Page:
Vigilance, Not Vigils: Responding to the Tragedy in Poway
The following is adapted from my remarks delivered on April 30 at the Boca Raton community gathering of prayer and unity in solidarity with the Chabad community of Poway, California
I want to thank Rabbi Bukiet and Chabad of West Boca for hosting tonight’s event. Tonight, we are all members of Chabad. I can’t tell you how proud I am to be with you tonight, an overflow crowd representing synagogues across our community from across denominations, together with our Federation, JNF, ADL and others, unified in our pain and united in our resolve. The speed with which this was put together and the spirit of cooperation is a testament to our community.
I want to thank our law enforcement representatives who are here this evening. While we run away from danger, Captain Moss and his courageous force run towards it. Thank you for always protecting us, for being so accessible and responsive to us and for all that you do.
We have just completed the “season of questions.” We are only a few days removed from a holiday that encourages us to challenge and to inquire. Pesach not only invites us to ask, but it provides answers as well.
But tonight, as we reflect on the murder of a precious soul, Lori Gilbert-Kaye, Leah bas Reuven, an extraordinary woman by all accounts, guilty only of being a Jew, we are reminded harshly that there are questions that don’t have satisfying answers.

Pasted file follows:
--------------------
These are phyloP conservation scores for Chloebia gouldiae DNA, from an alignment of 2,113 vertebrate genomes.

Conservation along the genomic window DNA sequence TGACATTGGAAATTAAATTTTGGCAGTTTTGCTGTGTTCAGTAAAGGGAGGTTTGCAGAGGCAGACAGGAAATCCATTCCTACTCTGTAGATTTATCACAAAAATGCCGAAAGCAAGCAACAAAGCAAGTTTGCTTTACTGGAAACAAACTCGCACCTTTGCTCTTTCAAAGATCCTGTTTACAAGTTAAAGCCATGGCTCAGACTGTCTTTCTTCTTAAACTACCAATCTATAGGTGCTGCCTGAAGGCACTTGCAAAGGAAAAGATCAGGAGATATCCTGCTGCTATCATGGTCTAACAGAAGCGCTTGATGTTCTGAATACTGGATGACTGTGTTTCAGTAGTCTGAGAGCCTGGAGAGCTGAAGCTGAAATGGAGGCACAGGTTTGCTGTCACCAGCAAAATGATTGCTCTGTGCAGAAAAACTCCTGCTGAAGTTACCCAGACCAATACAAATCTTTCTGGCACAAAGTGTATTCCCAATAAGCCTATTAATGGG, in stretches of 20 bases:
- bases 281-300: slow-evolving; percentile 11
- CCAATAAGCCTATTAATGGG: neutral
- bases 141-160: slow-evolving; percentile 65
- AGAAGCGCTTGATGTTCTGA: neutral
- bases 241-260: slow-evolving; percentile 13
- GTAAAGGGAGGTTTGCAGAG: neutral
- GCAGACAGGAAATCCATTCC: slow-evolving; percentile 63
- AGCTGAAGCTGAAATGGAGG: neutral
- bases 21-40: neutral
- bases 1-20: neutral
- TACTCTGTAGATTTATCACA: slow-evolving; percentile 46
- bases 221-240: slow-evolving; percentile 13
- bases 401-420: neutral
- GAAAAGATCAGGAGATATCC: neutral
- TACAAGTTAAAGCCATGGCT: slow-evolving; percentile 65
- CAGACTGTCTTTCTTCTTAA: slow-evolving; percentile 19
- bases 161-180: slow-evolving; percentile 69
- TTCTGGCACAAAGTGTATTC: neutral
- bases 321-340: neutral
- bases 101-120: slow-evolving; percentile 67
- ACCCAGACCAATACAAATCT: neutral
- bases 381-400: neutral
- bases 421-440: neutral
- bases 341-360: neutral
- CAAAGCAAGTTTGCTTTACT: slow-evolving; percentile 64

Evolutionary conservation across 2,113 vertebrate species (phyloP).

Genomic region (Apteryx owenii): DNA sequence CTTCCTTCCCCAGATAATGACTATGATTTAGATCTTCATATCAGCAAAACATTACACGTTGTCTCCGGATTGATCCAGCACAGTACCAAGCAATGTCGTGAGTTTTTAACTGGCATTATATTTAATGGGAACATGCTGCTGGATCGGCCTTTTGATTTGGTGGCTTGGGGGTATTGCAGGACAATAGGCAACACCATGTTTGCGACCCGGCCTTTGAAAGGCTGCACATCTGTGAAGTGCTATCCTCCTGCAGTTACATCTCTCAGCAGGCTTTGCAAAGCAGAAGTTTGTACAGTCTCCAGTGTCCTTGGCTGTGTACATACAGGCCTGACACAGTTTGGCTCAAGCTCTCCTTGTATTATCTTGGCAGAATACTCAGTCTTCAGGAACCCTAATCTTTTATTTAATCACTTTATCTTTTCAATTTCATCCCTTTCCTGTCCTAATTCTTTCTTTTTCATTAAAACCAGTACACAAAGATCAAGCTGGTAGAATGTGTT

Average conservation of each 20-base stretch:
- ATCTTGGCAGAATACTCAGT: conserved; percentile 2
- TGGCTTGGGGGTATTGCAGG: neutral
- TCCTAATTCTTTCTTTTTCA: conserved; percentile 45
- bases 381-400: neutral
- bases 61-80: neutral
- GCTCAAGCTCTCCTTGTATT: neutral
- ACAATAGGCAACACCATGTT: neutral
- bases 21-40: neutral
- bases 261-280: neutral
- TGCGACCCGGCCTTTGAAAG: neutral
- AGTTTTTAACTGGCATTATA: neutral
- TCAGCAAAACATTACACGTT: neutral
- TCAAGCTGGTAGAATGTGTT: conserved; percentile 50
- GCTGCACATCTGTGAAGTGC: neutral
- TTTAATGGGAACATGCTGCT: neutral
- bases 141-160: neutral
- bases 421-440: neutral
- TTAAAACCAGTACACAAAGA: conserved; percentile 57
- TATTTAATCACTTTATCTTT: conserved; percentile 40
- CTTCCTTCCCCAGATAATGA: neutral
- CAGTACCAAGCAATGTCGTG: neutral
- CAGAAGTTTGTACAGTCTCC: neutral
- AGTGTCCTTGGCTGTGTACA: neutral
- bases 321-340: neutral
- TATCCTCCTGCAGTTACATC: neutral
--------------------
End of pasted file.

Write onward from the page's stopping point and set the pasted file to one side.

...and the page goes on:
Indeed, this week we mark Yom HaShoah, the observance of which elicits from us philosophical and theological questions that challenge the very fiber of our beings. But while Pesach has textbook answers, these questions, why such painful things happen to good people and how such evil can be perpetrated in this world, remain vividly on our minds and go disturbingly unanswered.
When tragedy strikes, there is in fact one question that is critical to ask, a question to which only we provide an answer. Rabbi Soloveitchik calls us not to ask, lamah, why, but le’mah, for what, how will we react, what will we do now, what will be different?
Rav Samson Raphael Hirsch says that the word aveil, mourner, comes from the word aval, however, because when tragedy strikes, when we suffer loss, we cannot help but say “however”: things are now different, they will never be the same. Our world, the world of our children, our synagogue life, changed this past Shabbos. We mourn the loss of life and we pray for those injured but we also grieve for the loss of innocence for our children who can no longer attend Shul without fear or worry, who have to practice lockdown drills and evacuations, because we live in a world of evil. Aval, however, now everything is different. But in that difference we don’t get stuck on lamah, why, rather we pivot to ask le’mah, for what. How will we be different, how will we doing things differently?